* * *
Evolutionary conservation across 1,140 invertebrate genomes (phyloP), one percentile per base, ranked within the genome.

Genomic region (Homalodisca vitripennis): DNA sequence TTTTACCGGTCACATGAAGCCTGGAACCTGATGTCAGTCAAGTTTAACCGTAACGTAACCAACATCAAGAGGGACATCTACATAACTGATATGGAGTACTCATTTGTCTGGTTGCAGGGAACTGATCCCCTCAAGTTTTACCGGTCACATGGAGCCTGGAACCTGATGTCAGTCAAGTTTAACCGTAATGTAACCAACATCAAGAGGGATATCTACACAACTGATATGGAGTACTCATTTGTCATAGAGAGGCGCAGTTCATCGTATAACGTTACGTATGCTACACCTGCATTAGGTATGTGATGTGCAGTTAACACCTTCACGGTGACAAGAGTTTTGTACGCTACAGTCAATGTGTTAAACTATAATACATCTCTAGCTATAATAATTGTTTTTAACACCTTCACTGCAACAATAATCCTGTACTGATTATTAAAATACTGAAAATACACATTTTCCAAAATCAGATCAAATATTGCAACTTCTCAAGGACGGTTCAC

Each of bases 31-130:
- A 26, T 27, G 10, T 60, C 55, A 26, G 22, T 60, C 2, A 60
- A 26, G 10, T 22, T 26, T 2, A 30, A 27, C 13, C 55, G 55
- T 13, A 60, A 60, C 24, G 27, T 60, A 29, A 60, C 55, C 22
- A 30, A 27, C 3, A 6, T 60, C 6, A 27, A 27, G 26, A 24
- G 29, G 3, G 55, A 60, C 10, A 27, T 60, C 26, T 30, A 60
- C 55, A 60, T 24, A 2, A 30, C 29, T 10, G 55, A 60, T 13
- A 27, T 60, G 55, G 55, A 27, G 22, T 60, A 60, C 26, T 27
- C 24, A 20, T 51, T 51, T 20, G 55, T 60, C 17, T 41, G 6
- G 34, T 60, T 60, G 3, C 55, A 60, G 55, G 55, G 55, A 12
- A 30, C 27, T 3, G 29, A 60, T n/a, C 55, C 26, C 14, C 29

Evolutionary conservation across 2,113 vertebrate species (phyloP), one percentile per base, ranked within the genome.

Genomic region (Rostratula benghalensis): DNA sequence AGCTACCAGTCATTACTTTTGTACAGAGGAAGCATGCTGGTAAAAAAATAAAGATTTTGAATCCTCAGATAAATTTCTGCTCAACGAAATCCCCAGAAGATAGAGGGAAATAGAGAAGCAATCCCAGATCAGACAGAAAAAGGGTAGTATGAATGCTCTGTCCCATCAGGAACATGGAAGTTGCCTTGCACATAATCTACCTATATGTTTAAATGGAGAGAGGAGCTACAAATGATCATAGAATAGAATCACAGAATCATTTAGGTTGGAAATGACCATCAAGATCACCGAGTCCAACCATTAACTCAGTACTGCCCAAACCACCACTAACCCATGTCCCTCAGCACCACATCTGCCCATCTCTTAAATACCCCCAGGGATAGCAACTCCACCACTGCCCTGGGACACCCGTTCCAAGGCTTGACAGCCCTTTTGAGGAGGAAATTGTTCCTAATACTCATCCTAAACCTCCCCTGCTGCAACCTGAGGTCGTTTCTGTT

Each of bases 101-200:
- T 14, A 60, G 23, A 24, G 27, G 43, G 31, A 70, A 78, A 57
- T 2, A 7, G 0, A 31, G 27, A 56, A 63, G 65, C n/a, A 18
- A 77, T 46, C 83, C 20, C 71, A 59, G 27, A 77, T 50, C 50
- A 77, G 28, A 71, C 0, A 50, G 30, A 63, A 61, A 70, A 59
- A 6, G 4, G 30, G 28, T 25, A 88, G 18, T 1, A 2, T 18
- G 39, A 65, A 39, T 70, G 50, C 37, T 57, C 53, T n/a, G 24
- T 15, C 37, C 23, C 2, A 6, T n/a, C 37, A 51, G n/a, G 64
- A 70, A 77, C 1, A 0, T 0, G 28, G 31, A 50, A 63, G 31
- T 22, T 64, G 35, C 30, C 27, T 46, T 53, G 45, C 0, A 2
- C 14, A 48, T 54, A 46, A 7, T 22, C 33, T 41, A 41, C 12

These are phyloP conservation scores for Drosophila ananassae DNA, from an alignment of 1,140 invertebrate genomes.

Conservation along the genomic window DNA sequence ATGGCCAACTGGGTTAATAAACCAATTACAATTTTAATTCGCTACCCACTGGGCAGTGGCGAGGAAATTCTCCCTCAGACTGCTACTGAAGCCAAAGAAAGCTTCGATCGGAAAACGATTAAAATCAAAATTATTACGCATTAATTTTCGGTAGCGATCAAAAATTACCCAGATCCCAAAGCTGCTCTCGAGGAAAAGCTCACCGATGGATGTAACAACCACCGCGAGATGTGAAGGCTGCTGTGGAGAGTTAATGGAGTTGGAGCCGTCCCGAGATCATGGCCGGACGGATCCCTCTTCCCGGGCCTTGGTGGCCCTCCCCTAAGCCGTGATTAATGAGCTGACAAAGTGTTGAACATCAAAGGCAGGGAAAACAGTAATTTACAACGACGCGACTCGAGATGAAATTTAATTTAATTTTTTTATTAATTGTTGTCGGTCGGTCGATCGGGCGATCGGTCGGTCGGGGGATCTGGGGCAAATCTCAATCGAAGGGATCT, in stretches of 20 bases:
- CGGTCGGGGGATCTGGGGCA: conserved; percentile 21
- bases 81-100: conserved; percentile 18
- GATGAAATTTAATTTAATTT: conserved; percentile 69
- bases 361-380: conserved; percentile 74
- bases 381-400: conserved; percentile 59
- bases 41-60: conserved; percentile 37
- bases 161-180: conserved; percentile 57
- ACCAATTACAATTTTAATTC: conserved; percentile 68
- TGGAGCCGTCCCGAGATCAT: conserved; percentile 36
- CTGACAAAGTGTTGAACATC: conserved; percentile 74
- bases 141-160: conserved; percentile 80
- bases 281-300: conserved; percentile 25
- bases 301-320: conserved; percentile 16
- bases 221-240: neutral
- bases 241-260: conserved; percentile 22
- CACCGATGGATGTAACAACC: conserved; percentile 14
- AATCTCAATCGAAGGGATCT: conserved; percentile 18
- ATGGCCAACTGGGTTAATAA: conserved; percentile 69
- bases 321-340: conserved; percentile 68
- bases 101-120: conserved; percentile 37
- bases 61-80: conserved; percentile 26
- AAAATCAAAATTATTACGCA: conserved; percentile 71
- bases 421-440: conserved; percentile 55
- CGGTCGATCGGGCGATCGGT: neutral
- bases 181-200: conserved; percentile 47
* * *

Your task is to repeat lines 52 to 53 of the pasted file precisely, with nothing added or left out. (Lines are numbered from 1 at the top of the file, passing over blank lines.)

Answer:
- CGGTCGATCGGGCGATCGGT: neutral
- bases 181-200: conserved; percentile 47